NEW YORK, N.Y. – Here’s a look at the top 10 prospects available in Sunday’s NHL draft:
1. Seth Jones, defenceman, Portland (WHL)
The son of former NBA star Popeye Jones topped the final NHL Central Scouting rankings because he didn’t look out of place in his first season in the Western Hockey League. Jones had 15 points in the WHL playoffs and got the Winterhawks to the MasterCard Memorial Cup final. The six-foot-four defenceman won gold with Team USA at the world junior championship and is hard to stop when going up ice.
“Seth has always risen to any challenge that’s been put in front of him,” said NHL Central Scouting director Dan Marr said. “He makes his mistakes, but we can see how he learns from the mistakes. And whenever he’s challenged in big games, he rises to the occasion.”
2. Nathan MacKinnon, centre, Halifax (QMJHL)
MacKinnon raised his already sky-high stock with a standout performance in the Memorial Cup. He led all scorers with 13 points and recorded a hat trick in the championship game. MacKinnon is from Cole Harbour, Nova Scotia—the same hometown as Sidney Crosby—and possesses vision and skills similar to those of the Penguins captain. Marr thinks MacKinnon’s competitive streak and separation speed set him apart.
“The one thing that stood out was just the explosiveness with his skating,” Marr said. “I can’t recall a player that can pull away that quickly with that much power.
3. Jonathan Drouin, left-winger, Halifax (QMJHL)
Drouin is a top prospect because of his ability to read plays and react quickly. Add speed and a fast first step, and Drouin had 105 points en route to being named MVP of the Quebec Major Junior Hockey League. Marr described Drouin’s hockey sense as “par excellence.”
“Any time he’s on the ice, he’s capable of being a game-changer,” Marr said. “That’s why he fits into that category where if somebody went and took him at No. 1 overall, nobody could say they were off the wall doing that.”
4. Aleksander Barkov, centre, Tappara (Finland)
More NHL ready than some other Europeans in the draft, Barkov is a strong two-way centre because he has already played against grown men. Hockey sense and offensive skill are just a couple of ingredients for the six-foot-two, 205-pound Finn. He dealt with a shoulder injury that ended his season, but it’s believed that won’t hurt his stock.
“These are guys that are hard to come by and they’re always in demand,” Marr said. “He’s a big, strong centreman that every team needs to build around and to complement a roster.”
5. Valeri Nichushkin, right-winger, Chelyabinsk 2 (Russia)
Nichushkin caused a stir by saying he’d only come to North America next season if he’s playing in the NHL. Given his skill set, the power forward should be able to make that happen. Marr called Nichushkin a bit of a wild card in this draft, given the unknowns about him.
“This is a guy that he’s very hard to check when he’s driving to the net and he’s got speed, quickness and skills to be a top scorer in the National Hockey League,” Marr said. “Some people say when all is said and done, he may be one of the top forwards to come out of this draft.”
6. Darnell Nurse, defenceman, Sault Ste. Marie (OHL)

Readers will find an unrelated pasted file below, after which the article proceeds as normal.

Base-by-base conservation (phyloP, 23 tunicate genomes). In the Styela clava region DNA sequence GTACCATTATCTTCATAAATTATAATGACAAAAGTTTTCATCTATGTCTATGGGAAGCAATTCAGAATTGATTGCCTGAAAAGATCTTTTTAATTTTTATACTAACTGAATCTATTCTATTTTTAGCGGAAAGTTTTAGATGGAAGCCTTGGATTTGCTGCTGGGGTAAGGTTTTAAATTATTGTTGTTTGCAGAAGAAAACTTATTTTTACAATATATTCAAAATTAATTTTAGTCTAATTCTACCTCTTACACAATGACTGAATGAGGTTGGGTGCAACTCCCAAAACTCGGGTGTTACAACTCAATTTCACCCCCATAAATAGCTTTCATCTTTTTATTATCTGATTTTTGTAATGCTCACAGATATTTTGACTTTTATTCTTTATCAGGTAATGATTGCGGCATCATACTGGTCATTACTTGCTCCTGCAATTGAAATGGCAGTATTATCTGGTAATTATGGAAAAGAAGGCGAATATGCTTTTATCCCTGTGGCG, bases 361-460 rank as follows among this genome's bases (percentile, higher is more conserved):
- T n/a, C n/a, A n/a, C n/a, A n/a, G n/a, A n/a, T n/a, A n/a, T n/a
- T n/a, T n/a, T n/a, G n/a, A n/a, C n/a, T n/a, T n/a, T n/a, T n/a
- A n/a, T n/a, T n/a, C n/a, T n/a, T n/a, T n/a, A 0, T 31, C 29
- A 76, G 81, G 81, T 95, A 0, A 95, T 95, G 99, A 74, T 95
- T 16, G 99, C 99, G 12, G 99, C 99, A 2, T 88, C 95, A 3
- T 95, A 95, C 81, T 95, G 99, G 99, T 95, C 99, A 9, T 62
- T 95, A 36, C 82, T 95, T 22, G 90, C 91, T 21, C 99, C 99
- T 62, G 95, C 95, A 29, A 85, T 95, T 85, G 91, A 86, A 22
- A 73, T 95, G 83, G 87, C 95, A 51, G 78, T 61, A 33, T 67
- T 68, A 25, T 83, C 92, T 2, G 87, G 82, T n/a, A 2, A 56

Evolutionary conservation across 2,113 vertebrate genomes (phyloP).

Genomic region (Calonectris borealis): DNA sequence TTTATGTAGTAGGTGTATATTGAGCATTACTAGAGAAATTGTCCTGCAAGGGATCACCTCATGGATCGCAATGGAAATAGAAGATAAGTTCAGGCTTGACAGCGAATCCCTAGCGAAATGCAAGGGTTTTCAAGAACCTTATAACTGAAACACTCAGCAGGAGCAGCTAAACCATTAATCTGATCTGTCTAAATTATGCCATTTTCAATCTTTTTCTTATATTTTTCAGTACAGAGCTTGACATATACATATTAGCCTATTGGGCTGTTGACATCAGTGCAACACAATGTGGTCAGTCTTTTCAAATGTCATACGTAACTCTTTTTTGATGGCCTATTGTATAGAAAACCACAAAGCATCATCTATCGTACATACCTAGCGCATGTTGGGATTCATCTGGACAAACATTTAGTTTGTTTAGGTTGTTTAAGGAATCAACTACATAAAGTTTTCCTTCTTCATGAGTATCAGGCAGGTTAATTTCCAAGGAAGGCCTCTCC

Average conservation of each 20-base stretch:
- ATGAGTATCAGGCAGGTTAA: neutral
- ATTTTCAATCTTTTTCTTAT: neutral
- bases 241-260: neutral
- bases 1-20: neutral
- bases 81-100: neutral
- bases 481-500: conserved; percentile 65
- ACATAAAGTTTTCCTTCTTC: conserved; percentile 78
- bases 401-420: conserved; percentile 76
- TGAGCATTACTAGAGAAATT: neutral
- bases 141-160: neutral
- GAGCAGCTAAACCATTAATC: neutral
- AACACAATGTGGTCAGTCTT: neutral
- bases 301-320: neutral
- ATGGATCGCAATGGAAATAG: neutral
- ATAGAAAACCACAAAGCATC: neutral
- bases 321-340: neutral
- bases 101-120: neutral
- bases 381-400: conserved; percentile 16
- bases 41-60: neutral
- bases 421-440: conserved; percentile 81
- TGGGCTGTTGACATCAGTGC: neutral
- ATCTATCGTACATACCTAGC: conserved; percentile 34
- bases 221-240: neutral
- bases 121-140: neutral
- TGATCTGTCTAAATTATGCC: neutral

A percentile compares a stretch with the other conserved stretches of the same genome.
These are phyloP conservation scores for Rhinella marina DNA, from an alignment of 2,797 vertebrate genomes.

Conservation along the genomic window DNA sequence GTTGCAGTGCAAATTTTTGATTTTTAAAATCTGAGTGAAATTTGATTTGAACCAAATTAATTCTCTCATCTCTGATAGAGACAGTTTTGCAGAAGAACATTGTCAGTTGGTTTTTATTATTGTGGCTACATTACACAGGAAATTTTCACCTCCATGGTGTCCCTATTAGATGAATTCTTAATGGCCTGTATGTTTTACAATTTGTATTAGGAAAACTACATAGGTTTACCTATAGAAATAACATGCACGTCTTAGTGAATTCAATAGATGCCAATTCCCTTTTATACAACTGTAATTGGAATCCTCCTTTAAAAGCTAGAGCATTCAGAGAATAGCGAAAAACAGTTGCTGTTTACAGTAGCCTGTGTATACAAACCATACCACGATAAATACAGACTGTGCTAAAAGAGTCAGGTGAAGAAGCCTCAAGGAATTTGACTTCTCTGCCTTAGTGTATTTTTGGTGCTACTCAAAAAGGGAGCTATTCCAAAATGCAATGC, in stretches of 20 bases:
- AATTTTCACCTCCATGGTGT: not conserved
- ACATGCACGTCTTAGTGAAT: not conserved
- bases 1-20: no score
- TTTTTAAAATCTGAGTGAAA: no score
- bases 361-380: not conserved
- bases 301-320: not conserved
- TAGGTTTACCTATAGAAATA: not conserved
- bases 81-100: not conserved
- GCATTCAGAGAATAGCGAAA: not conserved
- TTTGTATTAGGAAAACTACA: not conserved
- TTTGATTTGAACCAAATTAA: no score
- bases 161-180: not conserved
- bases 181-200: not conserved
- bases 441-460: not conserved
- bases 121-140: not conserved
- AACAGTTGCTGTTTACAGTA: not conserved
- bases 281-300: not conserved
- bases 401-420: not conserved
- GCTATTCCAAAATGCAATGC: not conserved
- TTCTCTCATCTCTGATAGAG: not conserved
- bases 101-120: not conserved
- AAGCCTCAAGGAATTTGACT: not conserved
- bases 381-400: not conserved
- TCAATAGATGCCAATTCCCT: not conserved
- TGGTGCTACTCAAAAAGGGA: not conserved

His father was a CFL receiver, his uncle an NFL quarterback and his mother and two sisters basketball players, so it’s fair to say athleticism isn’t an issue for Nurse. Academics aren’t either, as he was named OHL scholastic player of the year. He uses his six-foot-four frame to his advantage on the blue-line. Nurse has some offence to his game but is an imposing force in the defensive end.
“He’s the kind of guy who is not going to make a lot of mistakes,” said Chris Edwards of NHL Central Scouting. “He’s steady and solid, and you can trust him out there.”
7. Elias Lindholm, centre, Brynas (Sweden)
Every Swedish centre seemingly gets compared to Peter Forsberg or Mats Sundin. Lindholm’s game is closer to Forsberg’s because he can make plays with finesse while also possessing strength to get to the net. Lindholm was the youngest player on his team and was a finalist for rookie of the year. He had 11 goals and 19 assists, third on Brynas.
“He’s a complete package,” NHL director of European scouting Goran Stubb said. “He’s an excellent skater and great competitor who gives it 110 per cent on every shift.”
8. Sean Monahan, centre, Ottawa (OHL)
An offensively gifted playmaker with plenty of size, Monahan learned tough lessons playing on an Ottawa 67’s team that went 16-46-6 this past season. He was their leading scorer with 31 goals and stood out as a top-three vote-getter among OHL Eastern Conference coaches for smartest player, best playmaker, best stickhandler and best on faceoffs honours.
“Sean has high-end puck skills and playmaking ability,” Edwards said. “He has very good offensive instincts and creates offence every shift.”
9. Hunter Shinkaruk, left-winger/centre, Medicine Hat (WHL)
What Shinkaruk doesn’t possess in size at five-foot-10 and 181 pounds, the 18-year-old makes up for in excitement. The captain of the Medicine Hat Tigers had 37 goals and 49 assists this past season and was considered the second-best skater in the WHL behind only Jones. The Calgary native grew up idolizing Mike Modano.
“This kid is really exciting to watch,” said Peter Sullivan of NHL Central Scouting. “As soon as he touches the puck you go,‘Wow, this is great.’ “
10. Zachary Fucale, goaltender, Halifax (QMJHL)
The Memorial Cup-winning goaltender went 16-1 in the Quebec Major Junior Hockey League playoffs and led the league with 45 regular-season victories. Tactically, he’s a goaltender who plays big in his net and has good body control. Mentally, though, he’s something special, according to Marr.
“I’ve never seen a goalie that I can remember that is so ultra-composed,” Marr said. “I don’t think you can fluster this guy. I was curious as to what his resting heart rate is when he’s standing in the net there. It looked like his pulse might be like 40 beats a minute.”